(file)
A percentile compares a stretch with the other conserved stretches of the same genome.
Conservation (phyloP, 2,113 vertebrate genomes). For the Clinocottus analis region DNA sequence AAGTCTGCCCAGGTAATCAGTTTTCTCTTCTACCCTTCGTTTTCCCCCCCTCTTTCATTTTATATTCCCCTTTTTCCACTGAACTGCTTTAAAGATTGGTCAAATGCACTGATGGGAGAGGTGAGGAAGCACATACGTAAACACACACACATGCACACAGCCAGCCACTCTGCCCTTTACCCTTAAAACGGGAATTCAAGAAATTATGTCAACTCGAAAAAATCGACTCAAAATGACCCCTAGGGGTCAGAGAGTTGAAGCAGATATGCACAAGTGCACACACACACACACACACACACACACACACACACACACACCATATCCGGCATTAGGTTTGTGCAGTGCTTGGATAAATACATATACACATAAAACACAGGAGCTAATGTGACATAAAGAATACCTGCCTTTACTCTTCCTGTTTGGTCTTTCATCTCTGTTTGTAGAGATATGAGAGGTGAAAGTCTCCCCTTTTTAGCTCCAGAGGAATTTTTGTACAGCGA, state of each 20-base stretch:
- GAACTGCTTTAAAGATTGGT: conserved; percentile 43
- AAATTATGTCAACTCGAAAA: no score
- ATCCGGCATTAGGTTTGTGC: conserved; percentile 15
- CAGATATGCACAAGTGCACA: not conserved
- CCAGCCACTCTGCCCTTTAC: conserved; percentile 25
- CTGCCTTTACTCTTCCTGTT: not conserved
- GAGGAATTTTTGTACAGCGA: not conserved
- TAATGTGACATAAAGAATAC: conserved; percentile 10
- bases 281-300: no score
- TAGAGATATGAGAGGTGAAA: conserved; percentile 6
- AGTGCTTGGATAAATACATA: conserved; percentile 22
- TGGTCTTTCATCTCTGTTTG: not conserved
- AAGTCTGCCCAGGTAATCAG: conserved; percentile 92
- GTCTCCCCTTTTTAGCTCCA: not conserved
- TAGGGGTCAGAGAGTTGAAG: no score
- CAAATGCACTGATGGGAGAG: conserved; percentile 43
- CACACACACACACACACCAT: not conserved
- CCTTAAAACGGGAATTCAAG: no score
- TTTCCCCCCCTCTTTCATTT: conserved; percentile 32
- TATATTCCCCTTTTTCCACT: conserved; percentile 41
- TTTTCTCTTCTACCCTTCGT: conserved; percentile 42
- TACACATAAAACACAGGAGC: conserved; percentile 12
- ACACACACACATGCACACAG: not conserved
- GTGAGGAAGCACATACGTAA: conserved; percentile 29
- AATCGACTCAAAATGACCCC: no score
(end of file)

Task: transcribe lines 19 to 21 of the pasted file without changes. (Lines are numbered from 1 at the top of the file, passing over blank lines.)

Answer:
- CACACACACACACACACCAT: not conserved
- CCTTAAAACGGGAATTCAAG: no score
- TTTCCCCCCCTCTTTCATTT: conserved; percentile 32